LOS ANGELES — If Charlie Partridge had his druthers, he wouldn’t be leaving the University of Wisconsin in four days’ time. But sometimes, reality crashes down on the best laid plans, and important decisions must be made for the benefit of a man and his family.
And so Partridge, the longest tenured assistant football coach at Wisconsin with five years on staff, will move with his wife, Julie, and two daughters to follow former Badgers coach Bret Bielema to Arkansas. Partridge’s livelihood depends on it.
“At some point, an assistant is going to have a choice to hang on and hope or have a bird in the hand,” Partridge said.
Partridge, like the eight other assistant coaches on Bielema’s staff at Wisconsin, had to make that very same choice. Five others — offensive coordinator Matt Canada, defensive coordinator Chris Ash, linebackers coach Andy Buh, wide receivers coach Zach Azzanni and tight ends coach Eddie Faulkner — all accepted jobs elsewhere as the search to find the next Wisconsin coach created uncertainty.
By the time Gary Andersen was hired, each coach had already agreed to leave Wisconsin.
Given the close-knit relationship between position coaches and their players, it would have been easy for the Badgers to fall apart at the seams — and for players to fill with resentment at the prospect of losing a coach to another program.
But athletic director and interim coach Barry Alvarez refused to allow such a fracture. He gathered the coaches and made certain they would stay through the Rose Bowl because they owed it to the players. To further drive home the point about sticking together for the final few weeks, he handed everyone on the team a red wristband with the words “I’m in & I’m on” etched into the band.
While wristbands and other motivational tactics might come off as cheesy if not done the right way, Wisconsin’s players say they have bought into the concept.
“The idea behind them is during finals when everything was pretty hectic with the coaching changes, no one was really sure what was happening,” Badgers defensive tackle Ethan Hemer said. “His thing is we are in, like we’re in the moment right now, and at the same time we’re also on, so we’re going to take advantage of the opportunity.
“We’re going to be focused in practice. We’re going to just be a really, really good team because we know we can be.”
Players were still wearing the wristbands — many of which were stripped of their color and now white through sweat, showers or pool work — during the team’s media obligations this week in advance of Wisconsin’s Rose Bowl game against Stanford on Tuesday.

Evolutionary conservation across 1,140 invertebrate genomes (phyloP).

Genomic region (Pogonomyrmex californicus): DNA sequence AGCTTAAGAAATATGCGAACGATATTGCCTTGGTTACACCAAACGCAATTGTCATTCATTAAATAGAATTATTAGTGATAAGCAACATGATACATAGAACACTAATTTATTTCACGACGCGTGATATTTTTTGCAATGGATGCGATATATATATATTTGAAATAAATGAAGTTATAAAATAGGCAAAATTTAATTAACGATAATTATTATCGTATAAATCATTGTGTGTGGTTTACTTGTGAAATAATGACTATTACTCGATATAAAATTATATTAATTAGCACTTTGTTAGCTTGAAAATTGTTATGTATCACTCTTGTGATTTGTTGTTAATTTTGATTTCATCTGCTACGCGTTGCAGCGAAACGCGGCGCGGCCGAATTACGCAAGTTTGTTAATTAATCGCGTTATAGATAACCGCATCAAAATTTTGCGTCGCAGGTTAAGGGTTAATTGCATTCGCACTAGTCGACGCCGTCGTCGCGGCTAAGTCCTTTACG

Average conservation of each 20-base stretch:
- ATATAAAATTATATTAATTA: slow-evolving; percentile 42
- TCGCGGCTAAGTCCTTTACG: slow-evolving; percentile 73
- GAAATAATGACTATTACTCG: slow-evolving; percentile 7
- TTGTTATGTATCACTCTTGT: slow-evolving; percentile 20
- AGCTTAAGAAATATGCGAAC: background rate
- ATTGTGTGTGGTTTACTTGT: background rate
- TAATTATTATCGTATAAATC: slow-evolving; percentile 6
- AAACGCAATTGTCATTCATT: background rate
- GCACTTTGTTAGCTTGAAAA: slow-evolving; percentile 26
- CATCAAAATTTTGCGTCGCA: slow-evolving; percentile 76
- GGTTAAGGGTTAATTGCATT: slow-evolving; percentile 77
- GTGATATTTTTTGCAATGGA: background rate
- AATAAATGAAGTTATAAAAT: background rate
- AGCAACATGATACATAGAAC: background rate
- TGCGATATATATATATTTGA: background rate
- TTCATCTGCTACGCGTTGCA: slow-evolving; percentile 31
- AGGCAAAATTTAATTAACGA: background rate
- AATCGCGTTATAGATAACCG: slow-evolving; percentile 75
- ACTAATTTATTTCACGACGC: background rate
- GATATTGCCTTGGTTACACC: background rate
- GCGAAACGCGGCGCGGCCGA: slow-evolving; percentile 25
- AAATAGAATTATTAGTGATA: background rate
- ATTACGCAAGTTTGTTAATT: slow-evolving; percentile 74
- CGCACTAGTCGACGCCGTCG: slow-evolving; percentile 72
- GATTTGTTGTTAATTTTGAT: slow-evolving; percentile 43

“I try to make them earn the wristband, but if you have that wristband on, that’s 10 days, 12 days that it’s a reminder that you have a game, and what the band is about,” Alvarez said. “I think it helps you stay focused and keep your mind on the game. It’s just a little thing that I’ve done maybe once a year throughout my coaching career in a big game, and it’s always seemed to be effective.”
For coaches such as Partridge, trying not to think ahead has been difficult. He will make $350,000 at Arkansas, which is a considerable raise from his $241,750 salary at Wisconsin. He will also be starting over in a new program for the first time since 2007.
“Obviously you try and suppress your emotions so you can get the task at hand done every day,” said Partridge, UW’s co-defensive coordinator. “I’m trying to do everything I can to give every little last nugget that I can during this last week, from off-the-field suggestions, how to carry yourself, I think the world of you guys, take this advice, however you feel it applies, and go from there.”
Ash will join Partridge at Arkansas, with Partridge serving as defensive line coach and Ash the defensive coordinator. Ash will make $550,000, up from $265,000 at Wisconsin.
“I really have enjoyed my time here at the University of Wisconsin,” Ash said. “It’s hard to leave a situation like that. But at the end of the day, we can only control what we can control. And we have to go.”
Badgers linebacker Chris Borland noted the finality of the current situation was on each player’s mind during the run up to the Rose Bowl. In a way, it had actually improved the team’s mental toughness, allowing players to block out distractions and focus on winning a Rose Bowl before coaches scatter in different directions.
“I think we recognize that this is our last opportunity to play together, and we’re very close,” Borland said. “This is everybody’s second family, this team and these coaches. So there is no animosity, no lack of focus. It’s more of let’s pull together and finish this the way we deserve to.”